I was born an old man in many ways, or at least I was raised to be one. I love order and authority and the crisp contrast of black and white. But what happens when that authority is challenged, and the sharp contrast of black and white becomes gray? What happens when the questions that defined those labeled “in” and those labeled “out” do not identify the players accurately? Already, your minds might be whirring like the old-style hard drives, trying to figure out which right controversy I might be talking about. But actually, what I am asking is, regardless of the controversy, are we asking the right questions? We have been thrust into a gray world, like it or not. The question to ask is, Lord what would you have me do?
In many ways, it feels as though we are living through the fulfillment of Jesus’ pronouncement that He bring a sword, dividing father from son and mother from daughter. Today, we find church divided against church, race against race, and family against family. But these challenges are our making, not the Lord’s. The passage in Matthew was meant to illustrate the depth of the commitment one must have to the Lordship of Jesus, but we are failing to even make ourselves uncomfortable with the questions.
Don’t get me wrong, we are committed to our points of view from both the left and the right of every issue. But what does God think about the question? Are we advancing or deterring the Kingdom by engaging in a battle? Will the result be a clearer understanding of the Gospel? In many political fights, dare I say all, the outcome is not black and white. To make matters worse, we want to paint over the divisions to make them appear black and white--church against secular, orthodox against heretical, conservative against liberal. But these labels only mean something to the die-hard supporters at the extremes, and current definitions are often not compatible with the original meanings of the terms in question. The labels become strawmen which are repeatedly set up and then knocked down. Add to this situation the tendency to limit one’s sources of information to those that feed established biases, and you have the exact recipe that Henri Nouwen served up in The Wounded Healer.
In A Way Forward, I described the need for complete submission to the Lordship of Jesus, humility, compassionate understanding and sacrificial giving of ourselves. Someone asked, “But what does that look like?” Though it is impossible to outline every possible scenario, this week’s Gospel reading outlines some particulars worth noting.
First, Jesus prepares His disciples for adversity. He tells them, “If they call me Beelzebul, what do you think they are going to call you.” It is not a matter of whether this will happen. It is a matter of when. At some point in your walk with the Lord, you will be required to proclaim from the rooftop what you have heard, regardless of personal adversity faced. It is not a matter of whether Christians are treated with respect. It is a matter of believing, despite the fact, that you will be mistreated. The difficulty, as in the time of Jesus, is that sometimes that mistreatment comes from the hands of the established religious organization, making it doubly difficult to properly explain the authority of the Church universal to those who do not yet believe.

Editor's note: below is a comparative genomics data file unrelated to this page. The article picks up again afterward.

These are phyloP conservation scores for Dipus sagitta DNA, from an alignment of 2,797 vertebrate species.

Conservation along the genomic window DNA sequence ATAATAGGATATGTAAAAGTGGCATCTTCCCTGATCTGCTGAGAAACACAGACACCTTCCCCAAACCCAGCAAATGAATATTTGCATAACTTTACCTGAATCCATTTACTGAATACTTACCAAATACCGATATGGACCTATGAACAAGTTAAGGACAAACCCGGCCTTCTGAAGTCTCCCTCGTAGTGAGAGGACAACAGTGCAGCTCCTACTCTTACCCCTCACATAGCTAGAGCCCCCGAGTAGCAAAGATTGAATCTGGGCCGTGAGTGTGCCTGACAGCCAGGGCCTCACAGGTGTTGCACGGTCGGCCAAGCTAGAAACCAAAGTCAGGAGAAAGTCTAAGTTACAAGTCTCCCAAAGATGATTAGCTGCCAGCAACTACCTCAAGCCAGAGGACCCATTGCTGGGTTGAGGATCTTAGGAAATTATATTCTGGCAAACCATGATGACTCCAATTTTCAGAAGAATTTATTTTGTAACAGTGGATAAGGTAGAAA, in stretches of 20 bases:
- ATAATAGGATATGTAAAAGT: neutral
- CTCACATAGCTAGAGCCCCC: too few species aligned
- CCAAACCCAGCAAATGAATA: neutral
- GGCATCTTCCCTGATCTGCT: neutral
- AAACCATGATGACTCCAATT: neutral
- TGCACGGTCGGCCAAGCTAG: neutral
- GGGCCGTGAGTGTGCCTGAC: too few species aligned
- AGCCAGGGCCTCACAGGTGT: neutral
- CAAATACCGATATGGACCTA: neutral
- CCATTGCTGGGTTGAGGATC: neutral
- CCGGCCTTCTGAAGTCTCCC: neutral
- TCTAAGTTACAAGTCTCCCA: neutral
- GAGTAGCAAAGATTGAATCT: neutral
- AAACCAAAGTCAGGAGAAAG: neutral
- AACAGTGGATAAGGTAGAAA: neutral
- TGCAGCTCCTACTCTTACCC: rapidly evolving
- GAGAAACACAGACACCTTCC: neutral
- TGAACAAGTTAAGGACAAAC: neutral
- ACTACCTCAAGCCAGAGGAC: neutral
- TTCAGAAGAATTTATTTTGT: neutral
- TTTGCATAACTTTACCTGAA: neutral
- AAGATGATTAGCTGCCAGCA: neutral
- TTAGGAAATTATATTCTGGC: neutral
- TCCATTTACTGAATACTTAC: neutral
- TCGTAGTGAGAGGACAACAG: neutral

Second, Jesus advises us not to fear potential mistreatment. Instead, He reminds us that what is hidden will be revealed. Things hidden include both God’s will and matters that men are trying to conceal or avoid facing. Jesus knows His path will include a criminal’s death, despite His innocence of all wrongdoing, but He knows He will be vindicated on the day of His resurrection. We must work with the same determination that He did. The challenge will be to discern and align ourselves with God’s will at a time when the directions that seem the most obvious just might not be the correct way to go. Kind of like taking a left hand turn in New Jersey, we might just have to get in the right-hand lane to turn to the left. It is not necessarily intuitive, but New Jersey traffic authorities demand it. Any apparent solution birthed in fear is not of God.
Third, Jesus encourages His followers to persevere by describing the love that the Father has for them. If He, the Father, knows meaningless details about lesser things, how much more must He care for each of the disciples? The Lord’s presence is to be taken in faith, despite the circumstances that might be encountered. The disciples are warned not to fear the worldly adversaries with limited power to make people suffer (to include physical death) but should instead attend to the Lord’s work which brings about ultimate creation and fulfillment.
Again, discernment is not easy in these situations. Proponents of both sides of arguments seem to be dead-set in their ways. Just remember that both sides could have valid points while completely botching the conclusions. We must persevere with Him, meaning that our conclusions must maintain all of the tensions held in the Bible. In today’s arguments, that means inclusivity matters, but so does holiness. Sin issues matter. but so does grace. Individuals matter, but individual actions do have communal effects whether they be positive or negative.
Strangely, our arguments take us back to the beginning. God tells us not to eat of the tree in the middle of the garden. The serpent comes and tells us “...God knows that when you eat of it your eyes will be opened, and you will be like God, knowing good and evil.” But we know that the serpent was crafty and deceitful. We will never be like God.
So where does that leave us? It leaves us outside the garden but at the feet of a merciful Father who beckons us to come, just as He did to Adam and Eve. Don’t you see? It isn’t us and them! It is just us, pitiful sinners waiting on the grace of God to save us. When will we stop building walls and begin building tables to gather around?